The Magazine

This Made Our Day

From the Scrapbook.

Sep 10, 2012, Vol. 17, No. 48 • By THE SCRAPBOOK
Widget tooltip
Single Page Print Larger Text Smaller Text Alerts

When Yahoo! News’s Washington bureau chief David Chalian was caught joking on a hot mike that Republicans were partying while black people drowned in Hurricane Isaac, the most surprising part of the story was that Chalian was fired for his comments. We expect he’ll not be out of job for long, though. They can use talent like that at MSNBC, where discerning and denouncing GOP “racism” has been raised to an art form.

Near as we can tell, O’Donnell was engaging in a little friendly workplace competition with Chris Matthews, who complained that Republicans were racist for observing that the president hails from Chicago: “They keep saying Chicago. .  .  . That’s another thing that sends that message—this guy’s helping the poor people in the bad neighborhoods, screwing us in the ’burbs.” Matthews’s guest helpfully added, “There’s a lot of black people in Chicago,” just in case you didn’t catch his drift.Not since the days of the Etruscan haruspex have so many attempted to divine so much from so little. MSNBC entrail inspector Lawrence O’Donnell, for instance, homed in on a joke by Senate minority leader Mitch McConnell about Barack Obama’s well-known fondness for golf: “He hasn’t been working to earn reelection. He’s been working to earn a spot on the PGA tour.” O’Donnell translated it for the rubes in Peoria: “Well, we know exactly what he’s trying to do there. He is trying to align to Tiger Woods and surely, the—lifestyle of Tiger Woods with Barack Obama.”

Over at Harper’s, Jack Hitt filed a report from Tampa, “A Troubling Chant on the Convention Floor.” In Hitt’s telling, nativist Republican delegates started chanting “USA! USA!” in response to a heavily accented speaker from Puerto Rico. As it turns out, the chant was really the result of some arcane parliamentary struggles among the Ron Paul delegates, having nothing to do with the speaker, and Hitt appended a rather weaselly note to his report clarifying what happened. The Washington Examiner’s Tim Carney commented that “[BuzzFeed reporter Zeke] Miller’s reporting so thoroughly debunks what Hitt wrote that I would have expected Hitt to retract it. But when it comes to charging Republicans with racism, the standards are different, I guess.”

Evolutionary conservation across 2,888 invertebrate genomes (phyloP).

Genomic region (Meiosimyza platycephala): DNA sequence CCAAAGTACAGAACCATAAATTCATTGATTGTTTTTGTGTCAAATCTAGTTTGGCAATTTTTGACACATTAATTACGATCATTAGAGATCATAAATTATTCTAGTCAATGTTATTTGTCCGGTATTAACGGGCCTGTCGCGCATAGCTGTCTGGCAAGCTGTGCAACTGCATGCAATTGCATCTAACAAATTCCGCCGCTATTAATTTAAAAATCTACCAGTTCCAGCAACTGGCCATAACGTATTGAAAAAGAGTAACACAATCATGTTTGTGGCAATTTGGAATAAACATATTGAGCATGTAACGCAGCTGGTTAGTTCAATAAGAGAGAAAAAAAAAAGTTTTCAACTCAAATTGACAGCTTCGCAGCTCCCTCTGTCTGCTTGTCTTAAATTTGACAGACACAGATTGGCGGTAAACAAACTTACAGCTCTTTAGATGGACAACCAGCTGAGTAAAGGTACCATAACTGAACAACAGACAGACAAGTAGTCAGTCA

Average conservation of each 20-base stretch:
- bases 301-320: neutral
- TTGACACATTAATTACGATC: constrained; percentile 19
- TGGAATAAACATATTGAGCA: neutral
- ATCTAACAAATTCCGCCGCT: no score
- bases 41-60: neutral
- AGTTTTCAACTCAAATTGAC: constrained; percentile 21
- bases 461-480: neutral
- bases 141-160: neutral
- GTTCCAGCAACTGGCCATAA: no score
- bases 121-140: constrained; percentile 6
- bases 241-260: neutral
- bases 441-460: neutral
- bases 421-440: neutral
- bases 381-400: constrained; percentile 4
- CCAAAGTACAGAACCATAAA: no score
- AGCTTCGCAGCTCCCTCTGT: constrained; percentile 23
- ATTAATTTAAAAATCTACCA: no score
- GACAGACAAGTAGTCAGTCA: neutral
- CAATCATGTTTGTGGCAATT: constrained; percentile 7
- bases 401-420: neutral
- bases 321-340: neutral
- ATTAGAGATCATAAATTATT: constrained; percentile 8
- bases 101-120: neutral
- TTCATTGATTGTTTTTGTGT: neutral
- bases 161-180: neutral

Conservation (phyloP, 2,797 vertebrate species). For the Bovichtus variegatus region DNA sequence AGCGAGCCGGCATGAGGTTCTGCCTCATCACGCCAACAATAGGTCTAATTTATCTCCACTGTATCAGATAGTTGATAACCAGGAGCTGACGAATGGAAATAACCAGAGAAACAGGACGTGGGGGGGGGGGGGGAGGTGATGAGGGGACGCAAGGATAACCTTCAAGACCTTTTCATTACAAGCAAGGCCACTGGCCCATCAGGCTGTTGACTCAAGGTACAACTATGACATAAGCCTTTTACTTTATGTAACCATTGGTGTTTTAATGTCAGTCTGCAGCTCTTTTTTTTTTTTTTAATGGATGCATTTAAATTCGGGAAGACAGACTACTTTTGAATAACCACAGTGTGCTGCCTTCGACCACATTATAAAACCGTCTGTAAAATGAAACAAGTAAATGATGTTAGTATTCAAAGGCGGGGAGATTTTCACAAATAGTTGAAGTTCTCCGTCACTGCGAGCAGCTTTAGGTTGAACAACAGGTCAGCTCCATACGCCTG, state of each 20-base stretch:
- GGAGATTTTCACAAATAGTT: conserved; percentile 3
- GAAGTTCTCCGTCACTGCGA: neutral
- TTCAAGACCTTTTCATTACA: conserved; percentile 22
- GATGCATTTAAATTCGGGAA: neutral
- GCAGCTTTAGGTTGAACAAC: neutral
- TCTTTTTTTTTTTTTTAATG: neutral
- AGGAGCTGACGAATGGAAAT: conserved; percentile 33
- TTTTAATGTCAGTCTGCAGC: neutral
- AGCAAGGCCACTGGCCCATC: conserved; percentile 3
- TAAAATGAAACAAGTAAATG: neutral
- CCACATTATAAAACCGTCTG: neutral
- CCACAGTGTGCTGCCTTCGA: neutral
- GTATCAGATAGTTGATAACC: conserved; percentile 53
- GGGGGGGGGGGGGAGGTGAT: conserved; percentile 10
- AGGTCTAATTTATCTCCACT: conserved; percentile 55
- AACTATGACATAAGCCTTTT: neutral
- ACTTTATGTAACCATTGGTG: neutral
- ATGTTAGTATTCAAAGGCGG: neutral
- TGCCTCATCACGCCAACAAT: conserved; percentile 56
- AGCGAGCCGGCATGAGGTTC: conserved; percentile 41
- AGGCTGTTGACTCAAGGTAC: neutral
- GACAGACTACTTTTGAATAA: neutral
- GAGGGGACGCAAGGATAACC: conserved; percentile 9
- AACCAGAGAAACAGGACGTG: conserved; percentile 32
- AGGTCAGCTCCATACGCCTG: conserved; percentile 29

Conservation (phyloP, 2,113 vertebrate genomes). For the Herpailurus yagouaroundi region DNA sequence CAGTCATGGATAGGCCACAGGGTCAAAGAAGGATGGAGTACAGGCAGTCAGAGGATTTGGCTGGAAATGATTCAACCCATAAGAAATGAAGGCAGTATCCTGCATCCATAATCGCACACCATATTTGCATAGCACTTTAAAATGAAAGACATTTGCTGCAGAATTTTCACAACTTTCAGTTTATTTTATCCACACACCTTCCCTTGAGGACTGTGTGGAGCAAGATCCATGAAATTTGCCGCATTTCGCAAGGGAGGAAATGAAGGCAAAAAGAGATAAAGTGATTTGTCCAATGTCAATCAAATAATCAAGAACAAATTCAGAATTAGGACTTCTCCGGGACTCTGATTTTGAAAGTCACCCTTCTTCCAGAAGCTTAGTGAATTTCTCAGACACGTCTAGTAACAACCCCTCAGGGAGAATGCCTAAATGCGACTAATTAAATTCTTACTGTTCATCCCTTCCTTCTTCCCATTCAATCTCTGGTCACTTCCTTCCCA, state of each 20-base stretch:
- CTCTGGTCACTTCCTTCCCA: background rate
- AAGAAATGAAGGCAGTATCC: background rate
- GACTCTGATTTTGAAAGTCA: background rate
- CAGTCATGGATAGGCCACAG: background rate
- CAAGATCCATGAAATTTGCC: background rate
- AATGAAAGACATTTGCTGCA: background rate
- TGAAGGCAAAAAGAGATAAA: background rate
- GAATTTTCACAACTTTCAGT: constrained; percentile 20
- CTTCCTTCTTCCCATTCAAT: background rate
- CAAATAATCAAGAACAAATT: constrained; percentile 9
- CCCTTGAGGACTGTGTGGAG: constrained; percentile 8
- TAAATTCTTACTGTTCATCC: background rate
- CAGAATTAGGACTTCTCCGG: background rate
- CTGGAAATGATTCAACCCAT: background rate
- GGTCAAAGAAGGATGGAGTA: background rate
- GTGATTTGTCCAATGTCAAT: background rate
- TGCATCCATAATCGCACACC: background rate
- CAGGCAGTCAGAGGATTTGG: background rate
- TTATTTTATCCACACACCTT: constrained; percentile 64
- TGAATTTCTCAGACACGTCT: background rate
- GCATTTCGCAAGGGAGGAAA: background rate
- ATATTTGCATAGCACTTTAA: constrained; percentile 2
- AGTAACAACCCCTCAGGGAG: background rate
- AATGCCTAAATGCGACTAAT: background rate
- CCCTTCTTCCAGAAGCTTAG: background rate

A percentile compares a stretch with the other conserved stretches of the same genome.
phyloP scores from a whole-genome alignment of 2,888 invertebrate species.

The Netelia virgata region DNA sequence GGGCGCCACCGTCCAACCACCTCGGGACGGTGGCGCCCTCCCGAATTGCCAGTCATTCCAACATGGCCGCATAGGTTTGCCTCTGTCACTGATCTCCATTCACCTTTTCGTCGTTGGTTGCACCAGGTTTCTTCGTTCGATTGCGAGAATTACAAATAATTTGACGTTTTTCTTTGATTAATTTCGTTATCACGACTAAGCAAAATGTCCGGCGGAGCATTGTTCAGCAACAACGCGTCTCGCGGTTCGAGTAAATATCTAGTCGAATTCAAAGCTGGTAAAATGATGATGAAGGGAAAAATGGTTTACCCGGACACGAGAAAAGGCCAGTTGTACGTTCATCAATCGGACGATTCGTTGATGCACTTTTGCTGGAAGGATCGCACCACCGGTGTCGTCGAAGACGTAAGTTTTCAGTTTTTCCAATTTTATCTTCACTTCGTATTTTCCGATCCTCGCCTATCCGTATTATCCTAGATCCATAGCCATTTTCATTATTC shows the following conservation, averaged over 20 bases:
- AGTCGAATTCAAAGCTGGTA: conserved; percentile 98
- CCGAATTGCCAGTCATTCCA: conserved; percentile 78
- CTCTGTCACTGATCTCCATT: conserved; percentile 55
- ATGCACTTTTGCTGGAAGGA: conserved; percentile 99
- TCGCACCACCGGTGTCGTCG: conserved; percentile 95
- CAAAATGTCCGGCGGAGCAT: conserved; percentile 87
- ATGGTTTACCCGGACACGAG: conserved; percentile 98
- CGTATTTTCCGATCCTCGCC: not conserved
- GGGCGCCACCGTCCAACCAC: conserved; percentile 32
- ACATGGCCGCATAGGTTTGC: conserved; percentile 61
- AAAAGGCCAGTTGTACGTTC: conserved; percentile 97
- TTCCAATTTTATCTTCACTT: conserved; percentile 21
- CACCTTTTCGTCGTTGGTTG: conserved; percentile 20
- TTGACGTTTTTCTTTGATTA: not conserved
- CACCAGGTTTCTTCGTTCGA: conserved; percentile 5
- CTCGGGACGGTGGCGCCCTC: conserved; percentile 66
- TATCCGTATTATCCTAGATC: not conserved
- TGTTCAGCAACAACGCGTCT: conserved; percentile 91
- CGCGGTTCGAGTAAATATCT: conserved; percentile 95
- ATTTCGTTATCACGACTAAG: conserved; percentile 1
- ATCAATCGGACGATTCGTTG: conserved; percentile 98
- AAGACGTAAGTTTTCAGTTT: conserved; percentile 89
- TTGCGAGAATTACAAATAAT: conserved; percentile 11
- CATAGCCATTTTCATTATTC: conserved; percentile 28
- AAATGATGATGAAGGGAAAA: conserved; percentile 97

(Yes, and the standards are different for Hitt. In 2006, with the help of a pro-abortion group, Hitt wrote a story for the New York Times Magazine claiming that a woman in El Salvador had been imprisoned for having an abortion at 18 weeks. Soon after publication, it was revealed the woman had killed her infant after it was born following a full-term pregnancy. The New York Times took a full eight months to append an editor’s note to the story, and did so only after the Times’s public editor re-reported Hitt’s piece and upbraided the paper for getting the story entirely wrong.)

At the Atlantic, Elspeth Reeve filed a wildly headlined report about House speaker John Boehner’s remarks to reporters at the convention: “Boehner Says Out Loud He Hopes Blacks and Latinos ‘Won’t Show Up’ This Election.” Is that what Boehner said? Here’s the full quote:

This election is about economics. And they may not show up and vote for our candidate but I would suggest to you they won’t show up and vote for the president either.

A handful of her journalistic peers took Reeve to task for her grossly dishonest headline, but rather than apologize, Reeve wrote a followup, “Why We Think John Boehner Is Hoping for Low Minority Voter Turnout.” Except that Reeve didn’t say she thought Boehner was hoping for low minority turnout, Reeve reported that’s what he said. Which he clearly didn’t. Other recent Reeve bylines include, “Romney’s Birther Joke Explained in One Number: He Needs 61% of the White Vote” and “Race Takes Over the Race.” 

Feel free to look up that last story for an unconvincing, yet Zapruder-esque analysis of the supposed racial imagery in Romney ads critiquing the president for rolling back welfare-to-work requirements. We don’t want to spoil it for you, but if you squint hard enough, you can actually see the goat entrails. 

May You See Your Children’s Children

The Scrapbook will, as they say nowadays, go there. When the Romney and Ryan clans gathered together on stage in Tampa, there were almost more offspring than balloons. 

Recent Blog Posts

The Weekly Standard Archives

Browse 19 Years of the Weekly Standard

Old covers